Words of wisdom from an Olympian

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    When I was in middle school my Mom drove a couple of the girls from my AAU team up to Portland to watch an ABL game. The Portland Power was playing Seattle and after the game my Mom talked us into trying to meet some of the players. Little did I know that not only was I meeting a very accomplished athlete but also the woman who would be my college basketball coach!

  Katy Steding is a native Oregonian and has been inducted into the Oregon Sports Hall of Fame for her many achievements which include three PAC 10 All-Conference selections at Stanford, playing professionally in the US, Japan, and Spain, an d most impressively Steding went on to earn a spot on the US Senior National Team in 1995-96. Dubbed the “Women’s Dream Team”, Steding joined a myriad of other women’s basketball standouts to compile a 60-0 record. The squad capped their undefeated run with a gold medal at the 1996 Atlanta Olympics.

Yes. A gold medal. And she let us touch it once. It was awesome.

I only played for Coach Steding for one season but it was a very important year of my life. We made it to the NAIA national tournament that season, which was a big feat for our tiny school. Katy inadvertantly coined the nickname ‘Princess weezy’ for me (due to my asthma while I was beating everyone at line sprints 😉 , and most importantly she was supportive and encouraging when I decided to follow my passion to play collegiate volleyball instead of basketball. I recently reconnected with her to pick her brain for all the wisdom she’s compiled in her journey so far. Here’s what she had to say:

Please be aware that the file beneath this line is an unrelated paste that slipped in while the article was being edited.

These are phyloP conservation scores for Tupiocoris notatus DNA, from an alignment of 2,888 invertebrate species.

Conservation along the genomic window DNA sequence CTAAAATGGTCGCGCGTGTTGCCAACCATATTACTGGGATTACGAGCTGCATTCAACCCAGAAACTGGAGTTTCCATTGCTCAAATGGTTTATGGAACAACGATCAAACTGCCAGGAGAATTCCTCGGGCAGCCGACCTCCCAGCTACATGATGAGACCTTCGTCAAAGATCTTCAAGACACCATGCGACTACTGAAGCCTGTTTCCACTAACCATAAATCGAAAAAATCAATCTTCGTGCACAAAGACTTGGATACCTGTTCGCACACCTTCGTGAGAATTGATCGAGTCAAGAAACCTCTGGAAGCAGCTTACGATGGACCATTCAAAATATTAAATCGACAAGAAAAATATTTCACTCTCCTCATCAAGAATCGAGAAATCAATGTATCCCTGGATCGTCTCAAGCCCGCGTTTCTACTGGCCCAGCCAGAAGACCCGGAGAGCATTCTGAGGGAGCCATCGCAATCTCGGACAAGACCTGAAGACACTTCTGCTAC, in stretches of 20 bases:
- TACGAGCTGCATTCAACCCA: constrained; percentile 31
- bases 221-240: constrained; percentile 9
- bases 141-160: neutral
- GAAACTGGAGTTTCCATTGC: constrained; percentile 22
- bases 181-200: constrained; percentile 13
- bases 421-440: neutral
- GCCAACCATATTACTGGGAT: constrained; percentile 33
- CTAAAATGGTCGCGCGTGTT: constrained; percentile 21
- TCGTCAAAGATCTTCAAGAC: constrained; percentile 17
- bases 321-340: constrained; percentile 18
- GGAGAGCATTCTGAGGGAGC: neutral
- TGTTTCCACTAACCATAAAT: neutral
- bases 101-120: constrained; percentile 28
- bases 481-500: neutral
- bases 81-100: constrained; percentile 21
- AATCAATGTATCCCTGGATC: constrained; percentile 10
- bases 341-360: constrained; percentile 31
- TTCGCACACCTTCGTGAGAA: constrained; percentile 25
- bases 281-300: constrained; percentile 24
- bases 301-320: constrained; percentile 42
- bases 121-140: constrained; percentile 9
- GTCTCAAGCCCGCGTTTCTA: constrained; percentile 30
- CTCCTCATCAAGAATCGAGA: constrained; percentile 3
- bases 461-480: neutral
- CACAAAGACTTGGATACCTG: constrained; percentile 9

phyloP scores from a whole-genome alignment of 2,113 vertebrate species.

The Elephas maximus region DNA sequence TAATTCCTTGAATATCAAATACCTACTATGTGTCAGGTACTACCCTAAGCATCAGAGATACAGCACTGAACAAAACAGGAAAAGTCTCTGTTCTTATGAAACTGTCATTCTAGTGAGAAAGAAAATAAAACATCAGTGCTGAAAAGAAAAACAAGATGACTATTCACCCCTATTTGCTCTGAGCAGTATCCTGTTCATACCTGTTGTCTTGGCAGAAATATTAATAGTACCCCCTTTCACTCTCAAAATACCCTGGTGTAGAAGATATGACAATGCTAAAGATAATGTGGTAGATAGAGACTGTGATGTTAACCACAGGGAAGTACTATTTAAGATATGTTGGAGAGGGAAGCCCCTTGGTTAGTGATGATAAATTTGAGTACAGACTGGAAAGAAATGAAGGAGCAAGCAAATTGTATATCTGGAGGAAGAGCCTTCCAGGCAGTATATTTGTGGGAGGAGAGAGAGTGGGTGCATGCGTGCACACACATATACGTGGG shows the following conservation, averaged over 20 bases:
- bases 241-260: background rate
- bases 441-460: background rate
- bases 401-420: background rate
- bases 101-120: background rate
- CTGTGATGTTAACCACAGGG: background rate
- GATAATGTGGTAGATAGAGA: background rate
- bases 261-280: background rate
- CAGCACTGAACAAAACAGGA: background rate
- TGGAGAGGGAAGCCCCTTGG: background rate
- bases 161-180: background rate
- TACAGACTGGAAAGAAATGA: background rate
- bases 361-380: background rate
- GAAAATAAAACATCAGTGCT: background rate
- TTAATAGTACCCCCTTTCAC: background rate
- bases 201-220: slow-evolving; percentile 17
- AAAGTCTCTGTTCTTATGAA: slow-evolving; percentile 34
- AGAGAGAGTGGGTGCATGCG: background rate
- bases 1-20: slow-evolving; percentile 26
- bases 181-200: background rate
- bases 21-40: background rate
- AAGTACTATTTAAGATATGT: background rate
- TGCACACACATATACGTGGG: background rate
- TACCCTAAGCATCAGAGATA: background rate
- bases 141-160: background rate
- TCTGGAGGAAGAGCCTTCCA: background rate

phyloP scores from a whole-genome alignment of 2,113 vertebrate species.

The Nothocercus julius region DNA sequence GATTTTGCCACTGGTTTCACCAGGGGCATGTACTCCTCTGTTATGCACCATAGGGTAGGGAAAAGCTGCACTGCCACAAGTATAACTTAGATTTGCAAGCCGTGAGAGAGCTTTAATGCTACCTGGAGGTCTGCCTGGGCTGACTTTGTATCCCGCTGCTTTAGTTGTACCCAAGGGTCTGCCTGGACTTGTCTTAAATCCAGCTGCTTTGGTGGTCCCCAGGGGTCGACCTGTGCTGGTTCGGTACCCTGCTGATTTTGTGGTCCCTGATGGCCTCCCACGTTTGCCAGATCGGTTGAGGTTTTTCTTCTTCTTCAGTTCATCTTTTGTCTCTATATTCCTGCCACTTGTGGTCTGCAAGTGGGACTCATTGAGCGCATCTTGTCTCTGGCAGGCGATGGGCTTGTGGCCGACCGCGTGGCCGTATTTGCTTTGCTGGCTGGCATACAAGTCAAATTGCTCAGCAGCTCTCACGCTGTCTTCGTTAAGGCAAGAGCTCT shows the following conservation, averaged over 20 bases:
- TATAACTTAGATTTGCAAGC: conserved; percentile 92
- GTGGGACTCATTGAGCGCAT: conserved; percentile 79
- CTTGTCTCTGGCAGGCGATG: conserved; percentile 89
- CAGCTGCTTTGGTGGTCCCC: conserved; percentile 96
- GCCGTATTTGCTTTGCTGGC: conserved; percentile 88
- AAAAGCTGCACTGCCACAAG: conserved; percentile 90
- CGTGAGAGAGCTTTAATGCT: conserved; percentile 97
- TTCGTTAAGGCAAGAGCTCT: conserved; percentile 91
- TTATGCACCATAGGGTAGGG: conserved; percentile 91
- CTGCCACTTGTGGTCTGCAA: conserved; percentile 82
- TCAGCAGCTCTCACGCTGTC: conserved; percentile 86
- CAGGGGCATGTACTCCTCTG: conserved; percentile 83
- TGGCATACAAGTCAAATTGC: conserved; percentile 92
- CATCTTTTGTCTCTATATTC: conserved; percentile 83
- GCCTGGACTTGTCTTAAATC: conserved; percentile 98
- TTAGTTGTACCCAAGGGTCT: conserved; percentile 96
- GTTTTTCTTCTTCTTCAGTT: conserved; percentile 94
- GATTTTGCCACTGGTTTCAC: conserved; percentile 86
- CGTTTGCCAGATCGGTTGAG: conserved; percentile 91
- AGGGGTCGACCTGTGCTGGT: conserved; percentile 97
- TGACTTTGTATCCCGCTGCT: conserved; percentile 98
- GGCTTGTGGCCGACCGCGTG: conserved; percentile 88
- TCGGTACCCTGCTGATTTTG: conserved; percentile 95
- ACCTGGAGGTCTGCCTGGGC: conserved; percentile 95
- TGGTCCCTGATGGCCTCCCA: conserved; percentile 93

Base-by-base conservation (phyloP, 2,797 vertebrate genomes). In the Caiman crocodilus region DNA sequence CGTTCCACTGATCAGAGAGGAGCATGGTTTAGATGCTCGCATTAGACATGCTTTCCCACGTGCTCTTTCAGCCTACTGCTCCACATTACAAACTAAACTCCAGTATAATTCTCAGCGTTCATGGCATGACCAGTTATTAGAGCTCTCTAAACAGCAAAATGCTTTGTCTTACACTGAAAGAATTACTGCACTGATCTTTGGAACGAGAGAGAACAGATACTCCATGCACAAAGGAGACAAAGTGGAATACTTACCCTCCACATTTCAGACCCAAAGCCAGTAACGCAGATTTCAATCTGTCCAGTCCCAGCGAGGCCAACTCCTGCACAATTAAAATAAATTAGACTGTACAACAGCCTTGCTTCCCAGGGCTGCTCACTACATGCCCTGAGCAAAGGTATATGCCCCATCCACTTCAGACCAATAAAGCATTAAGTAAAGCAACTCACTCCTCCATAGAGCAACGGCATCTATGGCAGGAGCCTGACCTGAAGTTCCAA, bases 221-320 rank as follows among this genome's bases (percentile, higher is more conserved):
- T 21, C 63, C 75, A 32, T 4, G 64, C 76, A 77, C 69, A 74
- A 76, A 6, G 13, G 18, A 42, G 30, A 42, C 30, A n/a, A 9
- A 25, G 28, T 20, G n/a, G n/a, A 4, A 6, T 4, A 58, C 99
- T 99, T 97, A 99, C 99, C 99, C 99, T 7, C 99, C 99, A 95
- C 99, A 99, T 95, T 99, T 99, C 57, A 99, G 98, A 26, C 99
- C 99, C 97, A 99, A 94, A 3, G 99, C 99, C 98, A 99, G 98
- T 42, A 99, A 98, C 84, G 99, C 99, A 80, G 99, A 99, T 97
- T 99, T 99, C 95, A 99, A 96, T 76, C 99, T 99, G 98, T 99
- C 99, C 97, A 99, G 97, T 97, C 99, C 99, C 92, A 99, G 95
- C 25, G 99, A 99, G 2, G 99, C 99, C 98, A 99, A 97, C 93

-What is a high point for you in your athletic career?

 Many High Points, hard to pick one;  1998 worst to first with Portland Power in the ABL,  1996 Gold Medal,

1990 National Championship with Stanford, Lake Oswego HS at Oregon State Tournaments–each are special and

represent pinnacles of TEAM performance in their own place and time.

-What is a high point for you as a coach?

Again several high points;Definitely winning the Pac-12 championship in Seattle 2013 and defeating Georgia in the Spokane Regional of the NCAA Tournament to go to Cal’s first ever Final Four.  Also going to the NAIA National Tournament with Warner Pacific College in 2004 and 2006.

-Did you have to overcome any obstacles to achieve your goals? How did you persevere?

2 Major knee injuries prior to 1996 Olympic Games–I persevered because I had my goals and I didn’t want to relax until I accomplished them!

-What is the best advice you’ve received?

 Do something you love and don’t worry about what others are thinking of your choices–they’re YOUR choices.

-Best advice you could give to a young athlete?

 Don’t Ever Give Up On Yourself–if it’s that important to you, you’ll find a way to get it done.  Whether it’s working to get in better condition, more/better skillwork, developing a tougher mentality or stronger determination, whatever–you want it?–go do the work.

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